EppsNet Archive: Motivation

10 Reasons That NY Times Chart Might Not Mean What You Think It Means

14 Aug 2017 /

From the New York Times:

  1. Money is not the only metric for measuring life outcomes. Charts and articles like this seem to reflect an inappropriate obsession with narrowly materialist values.
  2. If you do want to measure your life with money, it looks like the 99th percentile is where you want to be. Why aren’t you there? Why aren’t you a CEO? Why aren’t you making a million a year? If you can’t figure out how to get there, don’t begrudge the people who did figure it out. If you don’t have the education, motivation, intelligence or skills to get there, don’t begrudge those who do.
  3. The amount of wealth is not a fixed amount. It’s not a zero-sum game. If it were, it would be concerning that a few people are very wealthy. But it isn’t.
  4. The distribution of income has to be skewed to the right because income is bounded on the low end by zero but not limited on the upside.
  5. If you can’t imagine why income inequality exists, consider that 25 percent of Americans think the sun goes around the earth.
  6. If you can’t imagine why income inequality exists, consider that half the residents of Detroit can’t read.
  7. People who get upset at the realization that some other people have more than they do make excellent targets for politicians who promise, in return for your vote, to rob the people you envy.
  8. Winners may have more money but losers get more hugs.
  9. I see a lot of articles about income inequality but I don’t meet a lot of ordinary Americans who are concerned about it.
  10. There seems to be a confusion of cause and effect. Did income rise the fastest for people in the top one percent or did people get into the top one percent because their income rose the fastest? If that isn’t clear, consider an example: Did Mark Zuckerberg’s income go way up because he was on the right side of that chart or is he on the right side of the chart because his income went way up?

He who is outside his door has the hardest part of his journey behind him. — Dutch proverb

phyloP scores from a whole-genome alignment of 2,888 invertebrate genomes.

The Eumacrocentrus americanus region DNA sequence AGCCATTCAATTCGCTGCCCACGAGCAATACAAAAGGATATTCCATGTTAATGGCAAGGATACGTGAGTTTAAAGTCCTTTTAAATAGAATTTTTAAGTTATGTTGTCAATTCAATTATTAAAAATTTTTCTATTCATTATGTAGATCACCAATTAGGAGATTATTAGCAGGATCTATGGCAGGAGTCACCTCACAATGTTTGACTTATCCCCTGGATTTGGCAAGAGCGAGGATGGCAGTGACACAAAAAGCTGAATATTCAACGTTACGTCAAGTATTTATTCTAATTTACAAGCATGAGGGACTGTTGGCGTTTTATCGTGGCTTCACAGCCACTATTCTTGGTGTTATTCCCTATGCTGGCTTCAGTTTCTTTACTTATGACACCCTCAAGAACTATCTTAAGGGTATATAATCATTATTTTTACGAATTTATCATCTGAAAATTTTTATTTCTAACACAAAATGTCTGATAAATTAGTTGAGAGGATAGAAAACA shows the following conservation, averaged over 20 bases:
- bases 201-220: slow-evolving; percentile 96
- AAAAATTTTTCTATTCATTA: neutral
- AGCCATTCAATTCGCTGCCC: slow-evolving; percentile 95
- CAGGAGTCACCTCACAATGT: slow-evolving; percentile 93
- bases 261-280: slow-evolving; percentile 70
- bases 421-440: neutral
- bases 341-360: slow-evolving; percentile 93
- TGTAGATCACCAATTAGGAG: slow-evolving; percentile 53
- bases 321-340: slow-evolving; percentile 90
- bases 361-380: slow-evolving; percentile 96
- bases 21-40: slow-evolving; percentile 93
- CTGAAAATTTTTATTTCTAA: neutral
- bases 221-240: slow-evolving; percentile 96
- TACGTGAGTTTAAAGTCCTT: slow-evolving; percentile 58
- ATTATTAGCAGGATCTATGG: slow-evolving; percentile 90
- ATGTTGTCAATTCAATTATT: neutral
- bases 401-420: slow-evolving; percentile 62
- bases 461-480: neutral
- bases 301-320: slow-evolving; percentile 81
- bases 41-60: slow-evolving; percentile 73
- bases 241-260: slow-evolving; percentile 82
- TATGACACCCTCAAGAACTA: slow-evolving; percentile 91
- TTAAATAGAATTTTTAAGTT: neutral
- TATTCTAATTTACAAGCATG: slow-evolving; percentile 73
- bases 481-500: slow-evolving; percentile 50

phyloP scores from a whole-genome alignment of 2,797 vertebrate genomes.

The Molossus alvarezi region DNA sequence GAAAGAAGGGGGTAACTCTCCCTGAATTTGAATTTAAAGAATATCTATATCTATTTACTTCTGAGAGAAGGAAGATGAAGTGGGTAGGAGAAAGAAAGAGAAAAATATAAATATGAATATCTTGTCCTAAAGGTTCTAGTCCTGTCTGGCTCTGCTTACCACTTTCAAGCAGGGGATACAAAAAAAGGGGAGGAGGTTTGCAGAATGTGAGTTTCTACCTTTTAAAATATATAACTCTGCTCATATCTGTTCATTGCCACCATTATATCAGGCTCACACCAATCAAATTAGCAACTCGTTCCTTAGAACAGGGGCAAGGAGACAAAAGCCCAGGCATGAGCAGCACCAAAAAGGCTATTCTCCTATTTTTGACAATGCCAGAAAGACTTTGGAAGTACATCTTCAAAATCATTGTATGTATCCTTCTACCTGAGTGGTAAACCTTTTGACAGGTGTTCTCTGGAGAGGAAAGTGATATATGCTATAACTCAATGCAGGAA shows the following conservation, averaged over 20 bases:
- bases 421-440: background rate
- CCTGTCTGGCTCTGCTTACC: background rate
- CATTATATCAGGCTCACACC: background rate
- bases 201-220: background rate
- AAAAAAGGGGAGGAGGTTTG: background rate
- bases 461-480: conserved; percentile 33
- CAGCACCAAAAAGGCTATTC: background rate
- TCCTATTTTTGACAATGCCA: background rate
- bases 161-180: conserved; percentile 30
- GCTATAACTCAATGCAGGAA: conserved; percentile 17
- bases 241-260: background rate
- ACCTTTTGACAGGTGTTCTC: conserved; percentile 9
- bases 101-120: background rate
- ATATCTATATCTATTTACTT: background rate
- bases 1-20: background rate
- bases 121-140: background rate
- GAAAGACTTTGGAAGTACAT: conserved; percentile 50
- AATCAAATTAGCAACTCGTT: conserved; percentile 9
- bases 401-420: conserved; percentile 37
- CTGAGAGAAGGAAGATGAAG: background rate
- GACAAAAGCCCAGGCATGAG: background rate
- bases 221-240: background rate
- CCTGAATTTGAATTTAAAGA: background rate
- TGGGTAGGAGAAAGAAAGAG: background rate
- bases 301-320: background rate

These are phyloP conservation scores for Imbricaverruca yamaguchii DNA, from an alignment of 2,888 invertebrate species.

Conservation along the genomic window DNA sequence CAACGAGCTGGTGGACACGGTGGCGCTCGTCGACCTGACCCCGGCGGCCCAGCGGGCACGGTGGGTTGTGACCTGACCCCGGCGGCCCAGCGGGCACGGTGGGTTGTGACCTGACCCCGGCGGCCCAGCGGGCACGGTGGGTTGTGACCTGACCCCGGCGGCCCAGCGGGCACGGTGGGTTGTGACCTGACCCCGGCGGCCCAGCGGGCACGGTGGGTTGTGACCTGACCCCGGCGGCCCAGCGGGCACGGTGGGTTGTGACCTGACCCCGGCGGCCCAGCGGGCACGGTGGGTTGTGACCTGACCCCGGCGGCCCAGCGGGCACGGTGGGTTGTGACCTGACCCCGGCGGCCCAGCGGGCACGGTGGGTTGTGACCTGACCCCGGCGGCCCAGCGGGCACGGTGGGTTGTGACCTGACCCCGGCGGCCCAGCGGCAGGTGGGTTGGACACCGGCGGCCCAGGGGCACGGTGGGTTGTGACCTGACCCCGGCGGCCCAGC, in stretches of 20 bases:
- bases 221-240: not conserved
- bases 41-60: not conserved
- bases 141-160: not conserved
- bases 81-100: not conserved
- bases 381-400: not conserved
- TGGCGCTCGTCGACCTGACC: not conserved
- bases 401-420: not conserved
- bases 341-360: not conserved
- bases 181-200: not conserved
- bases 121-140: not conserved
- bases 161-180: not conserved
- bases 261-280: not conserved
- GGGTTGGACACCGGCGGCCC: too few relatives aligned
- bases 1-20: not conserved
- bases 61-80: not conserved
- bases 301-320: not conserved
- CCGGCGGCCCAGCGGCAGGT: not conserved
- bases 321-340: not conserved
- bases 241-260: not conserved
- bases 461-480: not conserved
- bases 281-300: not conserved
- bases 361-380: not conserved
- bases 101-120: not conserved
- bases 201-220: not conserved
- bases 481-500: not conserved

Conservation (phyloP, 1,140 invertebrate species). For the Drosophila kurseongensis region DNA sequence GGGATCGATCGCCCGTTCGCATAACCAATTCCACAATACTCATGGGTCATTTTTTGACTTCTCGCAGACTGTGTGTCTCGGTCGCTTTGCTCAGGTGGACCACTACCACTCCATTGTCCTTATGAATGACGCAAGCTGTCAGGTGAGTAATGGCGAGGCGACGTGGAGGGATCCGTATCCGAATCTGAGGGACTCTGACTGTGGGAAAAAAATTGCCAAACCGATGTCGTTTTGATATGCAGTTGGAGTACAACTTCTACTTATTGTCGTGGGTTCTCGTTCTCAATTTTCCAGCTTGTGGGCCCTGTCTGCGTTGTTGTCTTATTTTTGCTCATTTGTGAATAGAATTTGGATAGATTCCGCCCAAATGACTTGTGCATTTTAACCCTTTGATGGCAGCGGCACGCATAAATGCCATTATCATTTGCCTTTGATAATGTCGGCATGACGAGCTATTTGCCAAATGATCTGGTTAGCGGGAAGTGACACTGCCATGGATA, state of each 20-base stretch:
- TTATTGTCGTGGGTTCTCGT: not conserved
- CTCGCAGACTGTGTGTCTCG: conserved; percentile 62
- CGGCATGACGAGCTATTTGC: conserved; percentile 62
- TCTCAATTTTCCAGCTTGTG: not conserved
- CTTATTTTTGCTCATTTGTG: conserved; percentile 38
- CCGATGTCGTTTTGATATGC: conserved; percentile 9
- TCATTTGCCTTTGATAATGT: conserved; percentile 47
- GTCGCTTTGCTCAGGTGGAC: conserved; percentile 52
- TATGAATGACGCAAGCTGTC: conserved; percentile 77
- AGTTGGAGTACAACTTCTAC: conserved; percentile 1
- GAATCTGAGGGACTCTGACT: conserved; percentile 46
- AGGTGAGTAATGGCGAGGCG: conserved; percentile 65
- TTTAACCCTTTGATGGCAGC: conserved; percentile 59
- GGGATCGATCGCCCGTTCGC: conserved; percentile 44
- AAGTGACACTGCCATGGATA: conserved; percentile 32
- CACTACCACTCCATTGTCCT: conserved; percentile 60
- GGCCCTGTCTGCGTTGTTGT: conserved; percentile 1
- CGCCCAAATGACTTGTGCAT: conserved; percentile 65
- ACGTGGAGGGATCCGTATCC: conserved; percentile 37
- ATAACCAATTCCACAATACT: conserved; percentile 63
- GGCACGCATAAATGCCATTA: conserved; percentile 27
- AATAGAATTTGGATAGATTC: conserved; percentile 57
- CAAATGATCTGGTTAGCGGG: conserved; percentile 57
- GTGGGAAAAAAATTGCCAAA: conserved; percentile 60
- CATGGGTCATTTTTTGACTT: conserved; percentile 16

Posted by on 21 Jul 2016

More Words and Phrases I’m Sick Unto Death Of

6 Dec 2015 /

Americans are the fattest, dumbest people on earth . . . and because being fat and dumb are remediable given the proper motivation, it’s fair to say that Americans are also the most unmotivated people on earth.

This is not to say that all Americans are fat, dumb and unmotivated. There’s a subset of Americans who get up every morning, brush their teeth, go to work, excel at what they do, come home, set the alarm and get up and do it again tomorrow. And take care of their families. These people are carrying the rest of the country on their backs.

But for the average American, the best explanation for his or her life being the way it is is likely to be “I’m fat, dumb and unmotivated.” That’s a pretty tough admission to spit out though so most of us look around for something more palatable to sell to ourselves and others, like (if you’re a non-white person) “white privilege.”


There’s no way to have a polite conversation around phrases like “white privilege” because no one likes being categorized into a group and then insulted as an undifferentiated mass. If you’re tempted to use “white privilege” in a conversation as something other than a provocation or an alibi, help out your listeners by saying what it means to you and provide some recent examples from your own life.

I have to admit that the concept of white privilege doesn’t resonate with me given the benefits that have accrued to me personally as a white person (none that I know of) and the frequency with which I personally observe behavior that strikes me as racially motivated (never).


Barack Obama was elected in 2012 with 51 percent of the popular vote66 million people willing to hire a black man to the most powerful job in the country. And that’s an artificially low number because not everyone of voting age actually votes. In 2012, more than 100 million eligible voters did not vote.

Projecting 51 percent Obama support over the entire voting-age population gives us a number well over 100 million. (If you don’t like the 51 percent assumption, note that Obama would really only need the support of 34 percent of the 100 million non-voters to reach 100 million total supporters, and I don’t think a case can be made that his support among non-voters was below 34 percent.)

All the white privilege in the world doesn’t erase the fact that if you’re a black American, there are at least 100 million people willing to give you a chance to prove yourself. And you don’t need 100 million people, you probably only need one.

The Surprising Truth About What Motivates Us

26 Sep 2011 /


27 Apr 2011 /

Willy and Ethel


11 Jun 2010 /
USC Trojans

I’m a special teams coach. I get guys to run 60 miles an hour into each other and like it. I always tell my players: Be the hammer. Not the nail.


Personal Goals

6 May 2010 /

In any organization, no matter the size, the fundamental motivational unit is the personal goal. Any motivational scheme that does not build upon the diverse ecology of personal goals is doomed.